Brook Lopez, Brooklyn’s Mr. Net, headed to La-La Land
Lopez Dealt to Lakers for D’Angelo Russell and Timofey Mozgov
Mr. Net is now a Laker.
Brooklyn general manager Sean Marks continued to overhaul his roster Tuesday by reportedly dealing Brook Lopez and one of the team’s two first-round picks in Thursday night’s NBA Draft to Los Angeles for D’Angelo Russell and Timofey Mozgov, a move that signals the end of any trace of the team that arrived here in Downtown Brooklyn back in 2012.
Lopez, who had played every one of his 562 NBA games as a member of the Nets’ franchise, will now be much closer to his North Hollywood, California roots.
The always-humble 7-footer out of Stanford spent most of his nine years in New Jersey and Brooklyn at the center of virtually every type of trade rumor imaginable, be it at the trade deadline or during the offseason.
Throughout it all, he remained adamant that the Nets were the only team he wanted to play for, and that he relished being part of the massive rebuilding project undertaken by Marks and head coach Kenny Atkinson following back-to-back 60-loss campaigns.
“I’d love to see a legacy started here and a winning tradition and franchise built here and I’d love to be part of that foundation,” Lopez said in April, just moments after becoming the Nets’ all-time leading scorer following a loss in Boston.
Despite his wishes, Lopez, who will turn 30 next April and has missed huge chunks of two seasons due to nagging foot issues, was clearly worth more to the Nets as trade bait than as part of the floundering franchise’s future plans.
Russell, a budding 21-year-old star who will now work side by side with Jeremy Lin in the remodeled Brooklyn backcourt, is coming off a solid sophomore campaign with the Lakers.
He averaged 15.6 points, 4.8 assists and 3.5 rebounds per game for Los Angeles this past season, and his exile to Brooklyn clears the way for the once-dynastic Lakers to do some rebuilding of their own via almost-certain first-round draft choice Lonzo Ball of UCLA.
Mozgov, who has three years and more than $50 million remaining on a deal he signed with Los Angeles this past offseason, was a member of the Cleveland Cavaliers when they captured the NBA title following the 2015-16 campaign.
The 7-foot-1 Russian put up 7.4 points and 4.9 rebounds per contest over 54 games in Los Angeles last year.
The deal, which will not be made official until after Thursday night’s draft at Downtown’s Barclays Center, likely removes the Nets from the ongoing Milos Teodosic free-agent sweepstakes.
The Nets and several other teams have spent most of this summer positioning themselves to sign the free agent from CSKA Moscow, who is considered one of the best veteran point guards available.
Russell, who is owed approximately $6 million per year on the final two seasons of his rookie contract, and Lin, entering the second of a three-year, $36 million pact, will team to provide Brooklyn with its most potent guard combination since the franchise relocated here in 2012, when All-Stars Deron Williams and Joe Johnson manned the Barclays backcourt.
Lopez was the last remnant of the club that made three straight postseason appearance upon its arrival here, going as far as the Eastern Conference semifinals in 2013-14.
But the Nets have endured two brutal campaigns since, going a combined 41-123 during that stretch, mostly due to the team’s inability to refresh its roster via the NBA Draft.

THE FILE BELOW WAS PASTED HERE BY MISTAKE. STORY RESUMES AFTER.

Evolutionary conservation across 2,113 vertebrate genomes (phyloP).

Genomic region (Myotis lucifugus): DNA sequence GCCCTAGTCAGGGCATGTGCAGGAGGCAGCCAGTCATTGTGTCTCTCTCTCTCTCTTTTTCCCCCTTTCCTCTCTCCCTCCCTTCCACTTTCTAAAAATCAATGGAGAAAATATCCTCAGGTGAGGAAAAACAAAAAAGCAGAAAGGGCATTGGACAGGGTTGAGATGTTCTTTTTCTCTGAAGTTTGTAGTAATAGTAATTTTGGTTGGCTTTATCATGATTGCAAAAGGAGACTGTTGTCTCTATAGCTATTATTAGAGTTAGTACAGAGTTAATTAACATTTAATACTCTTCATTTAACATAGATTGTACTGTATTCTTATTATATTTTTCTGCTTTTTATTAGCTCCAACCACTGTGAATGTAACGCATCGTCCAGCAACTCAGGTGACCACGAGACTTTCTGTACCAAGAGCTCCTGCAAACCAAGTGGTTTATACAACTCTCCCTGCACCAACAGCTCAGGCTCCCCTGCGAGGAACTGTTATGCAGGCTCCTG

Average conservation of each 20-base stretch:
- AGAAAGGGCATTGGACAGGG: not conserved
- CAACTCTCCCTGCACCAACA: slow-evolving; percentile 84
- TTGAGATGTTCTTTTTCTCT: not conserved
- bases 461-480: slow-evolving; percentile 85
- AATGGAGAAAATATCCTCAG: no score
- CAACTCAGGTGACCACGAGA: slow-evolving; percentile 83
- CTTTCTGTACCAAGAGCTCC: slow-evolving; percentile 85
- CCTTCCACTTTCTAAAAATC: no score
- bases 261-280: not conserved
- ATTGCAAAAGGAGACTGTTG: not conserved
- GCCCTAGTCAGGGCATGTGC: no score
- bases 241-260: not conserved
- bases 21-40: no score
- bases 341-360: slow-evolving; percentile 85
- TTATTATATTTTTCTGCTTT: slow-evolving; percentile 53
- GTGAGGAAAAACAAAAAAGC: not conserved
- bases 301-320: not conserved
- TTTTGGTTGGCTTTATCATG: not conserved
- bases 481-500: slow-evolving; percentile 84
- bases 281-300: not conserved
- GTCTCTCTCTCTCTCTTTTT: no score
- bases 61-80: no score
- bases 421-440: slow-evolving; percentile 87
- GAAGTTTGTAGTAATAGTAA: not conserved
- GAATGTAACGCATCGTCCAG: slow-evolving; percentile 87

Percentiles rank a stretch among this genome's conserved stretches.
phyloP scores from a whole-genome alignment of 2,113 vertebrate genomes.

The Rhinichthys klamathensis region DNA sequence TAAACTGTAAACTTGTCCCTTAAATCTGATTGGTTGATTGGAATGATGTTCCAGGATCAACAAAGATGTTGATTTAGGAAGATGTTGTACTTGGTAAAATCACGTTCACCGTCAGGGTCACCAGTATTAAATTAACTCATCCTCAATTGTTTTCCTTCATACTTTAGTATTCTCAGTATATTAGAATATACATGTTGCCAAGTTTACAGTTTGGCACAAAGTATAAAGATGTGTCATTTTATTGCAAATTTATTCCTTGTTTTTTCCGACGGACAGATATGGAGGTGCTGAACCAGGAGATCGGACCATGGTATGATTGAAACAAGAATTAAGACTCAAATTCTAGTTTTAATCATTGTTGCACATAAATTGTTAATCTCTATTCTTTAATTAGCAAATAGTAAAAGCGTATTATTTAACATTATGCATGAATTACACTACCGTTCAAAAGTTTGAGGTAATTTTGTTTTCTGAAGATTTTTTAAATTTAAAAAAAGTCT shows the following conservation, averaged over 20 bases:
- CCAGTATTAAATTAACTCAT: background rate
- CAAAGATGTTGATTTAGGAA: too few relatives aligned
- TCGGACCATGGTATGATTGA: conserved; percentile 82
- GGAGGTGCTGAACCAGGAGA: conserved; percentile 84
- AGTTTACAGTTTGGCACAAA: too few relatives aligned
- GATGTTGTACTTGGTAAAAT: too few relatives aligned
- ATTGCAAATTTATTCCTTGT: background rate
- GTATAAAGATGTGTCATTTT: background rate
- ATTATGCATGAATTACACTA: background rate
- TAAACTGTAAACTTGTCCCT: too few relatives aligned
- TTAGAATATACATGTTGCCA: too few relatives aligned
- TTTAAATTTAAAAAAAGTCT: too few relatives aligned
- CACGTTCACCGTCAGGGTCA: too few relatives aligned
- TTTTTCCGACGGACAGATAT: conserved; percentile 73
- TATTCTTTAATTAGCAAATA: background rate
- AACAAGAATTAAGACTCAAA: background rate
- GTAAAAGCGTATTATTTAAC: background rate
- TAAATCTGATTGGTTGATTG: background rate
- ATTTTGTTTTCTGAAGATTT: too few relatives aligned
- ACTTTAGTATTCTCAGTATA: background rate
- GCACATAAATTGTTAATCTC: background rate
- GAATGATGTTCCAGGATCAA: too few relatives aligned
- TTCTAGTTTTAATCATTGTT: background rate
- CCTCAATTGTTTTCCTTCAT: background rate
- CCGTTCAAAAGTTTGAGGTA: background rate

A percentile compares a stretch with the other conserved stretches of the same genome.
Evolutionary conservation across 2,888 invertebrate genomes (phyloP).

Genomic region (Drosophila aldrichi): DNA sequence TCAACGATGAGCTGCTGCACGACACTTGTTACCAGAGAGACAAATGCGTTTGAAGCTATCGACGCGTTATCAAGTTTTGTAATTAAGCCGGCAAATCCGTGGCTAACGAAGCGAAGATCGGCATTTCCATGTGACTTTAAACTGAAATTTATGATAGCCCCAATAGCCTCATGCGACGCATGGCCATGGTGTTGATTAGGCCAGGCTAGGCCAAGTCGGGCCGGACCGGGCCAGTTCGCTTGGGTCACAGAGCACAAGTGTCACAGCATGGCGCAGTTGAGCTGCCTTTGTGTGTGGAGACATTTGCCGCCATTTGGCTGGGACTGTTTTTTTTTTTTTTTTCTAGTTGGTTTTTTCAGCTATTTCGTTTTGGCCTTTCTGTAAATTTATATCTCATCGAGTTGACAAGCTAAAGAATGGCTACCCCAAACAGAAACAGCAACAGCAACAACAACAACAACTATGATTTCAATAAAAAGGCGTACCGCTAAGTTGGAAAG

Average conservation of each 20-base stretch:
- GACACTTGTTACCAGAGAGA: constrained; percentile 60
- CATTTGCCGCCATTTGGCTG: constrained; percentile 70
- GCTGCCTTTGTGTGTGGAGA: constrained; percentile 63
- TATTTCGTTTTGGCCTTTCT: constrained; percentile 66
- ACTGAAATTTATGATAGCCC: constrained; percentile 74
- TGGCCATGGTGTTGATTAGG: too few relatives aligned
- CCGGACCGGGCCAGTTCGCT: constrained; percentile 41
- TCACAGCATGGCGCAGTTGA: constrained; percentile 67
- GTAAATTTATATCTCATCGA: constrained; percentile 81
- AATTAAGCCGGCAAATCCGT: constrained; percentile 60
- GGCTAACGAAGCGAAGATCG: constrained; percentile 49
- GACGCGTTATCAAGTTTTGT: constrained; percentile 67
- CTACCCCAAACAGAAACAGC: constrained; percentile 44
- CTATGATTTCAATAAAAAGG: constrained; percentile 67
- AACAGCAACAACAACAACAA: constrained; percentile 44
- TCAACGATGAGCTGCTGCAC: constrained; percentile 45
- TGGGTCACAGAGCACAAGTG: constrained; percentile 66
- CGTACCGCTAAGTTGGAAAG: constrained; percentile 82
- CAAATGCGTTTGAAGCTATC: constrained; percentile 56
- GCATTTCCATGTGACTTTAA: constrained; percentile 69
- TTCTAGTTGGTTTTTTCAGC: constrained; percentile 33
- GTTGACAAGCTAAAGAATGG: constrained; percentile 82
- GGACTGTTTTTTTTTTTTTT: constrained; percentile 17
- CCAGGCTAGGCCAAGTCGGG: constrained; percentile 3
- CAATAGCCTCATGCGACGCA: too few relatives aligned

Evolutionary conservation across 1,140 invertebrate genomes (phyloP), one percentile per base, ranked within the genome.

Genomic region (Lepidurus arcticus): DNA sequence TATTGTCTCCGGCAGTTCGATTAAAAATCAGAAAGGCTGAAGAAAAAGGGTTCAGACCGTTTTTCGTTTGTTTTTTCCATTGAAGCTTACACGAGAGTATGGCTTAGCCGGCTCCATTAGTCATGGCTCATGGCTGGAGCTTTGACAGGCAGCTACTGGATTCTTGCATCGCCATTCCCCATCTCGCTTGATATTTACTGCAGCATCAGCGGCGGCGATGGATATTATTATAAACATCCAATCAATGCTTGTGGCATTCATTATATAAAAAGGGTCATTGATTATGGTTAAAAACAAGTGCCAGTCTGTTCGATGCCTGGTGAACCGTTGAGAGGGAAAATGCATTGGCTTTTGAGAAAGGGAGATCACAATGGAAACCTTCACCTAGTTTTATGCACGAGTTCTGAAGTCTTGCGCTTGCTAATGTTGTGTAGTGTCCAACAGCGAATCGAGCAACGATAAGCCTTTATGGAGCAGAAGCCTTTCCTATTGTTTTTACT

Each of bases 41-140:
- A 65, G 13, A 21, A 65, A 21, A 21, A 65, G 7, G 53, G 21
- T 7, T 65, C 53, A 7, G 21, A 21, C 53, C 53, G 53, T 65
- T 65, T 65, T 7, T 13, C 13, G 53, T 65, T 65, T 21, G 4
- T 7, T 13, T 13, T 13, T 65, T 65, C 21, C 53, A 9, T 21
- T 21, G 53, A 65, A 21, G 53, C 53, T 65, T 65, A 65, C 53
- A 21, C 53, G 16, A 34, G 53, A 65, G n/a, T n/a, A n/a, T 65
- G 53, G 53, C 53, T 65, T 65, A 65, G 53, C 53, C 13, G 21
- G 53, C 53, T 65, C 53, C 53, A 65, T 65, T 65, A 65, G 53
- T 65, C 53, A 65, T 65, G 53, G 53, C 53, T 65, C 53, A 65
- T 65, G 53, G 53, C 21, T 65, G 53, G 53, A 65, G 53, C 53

Former Brooklyn general manager Billy King dealt so many future draft picks to Boston in exchange for Paul Pierce and Kevin Garnett back in the summer of 2013 that the Nets lost the rights to the potential first pick overall this year, and also won’t have control of their first-rounder following next season.
That has prompted Marks to go overseas and rely heavily on the free-agent market to rebuild the roster. The Nets will have the 22nd overall pick Thursday night at Barclays, but are unlikely to land an impact player at that spot.
Landing Russell, whose ceiling remains high though he hasn’t come close to reaching it yet, puts the heat on Atkinson, known as one of the best player-development coaches in the game, to make this deal a game-changer for Brooklyn basketball.
With attendance numbers sagging during the past three years, the Nets have been struggling to remain relevant on the New York sporting scene.
It is now up to Marks, Atkinson and the soon-to-arrive Russell to rebuild the Brooklyn brand and re-establish a winning tradition on the corners of Atlantic and Flatbush avenues.
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Jake Simon’s much-anticipated Brooklyn pitching debut didn’t go quite as well as planned Tuesday night as the Cyclones opened their 17th season in Coney Island with a 7-4 loss to the visiting Staten Island Yankees in front of 7.271 fans at MCU Park.
Simon, a tall right-hander from Texas whom the parent-club Mets selected in the 2015 MLB Draft, yielded three runs on two hits with four walks and four strikeouts over four innings after having his scheduled Cyclones debut pushed back a day following Monday night’s rainout in Staten Island.
“Simon did a pretty good job,” Edgardo Alfonzo said following his managerial debut on Surf Avenue. “He did what was expected. He gave us a pretty good chance.”
The Cyclones’ bullpen, however, did not.
St. John’s alum Joe Napolitano (0-1) took the loss in relief after surrendering four runs on two hits while striking out two and walking three over two frames.
Brooklyn catcher Carlos Sanchez doubled and drove in two runs for the Cyclones (0-1), who were scheduled to visit Vermont Wednesday night in pursuit of their first win of the year.
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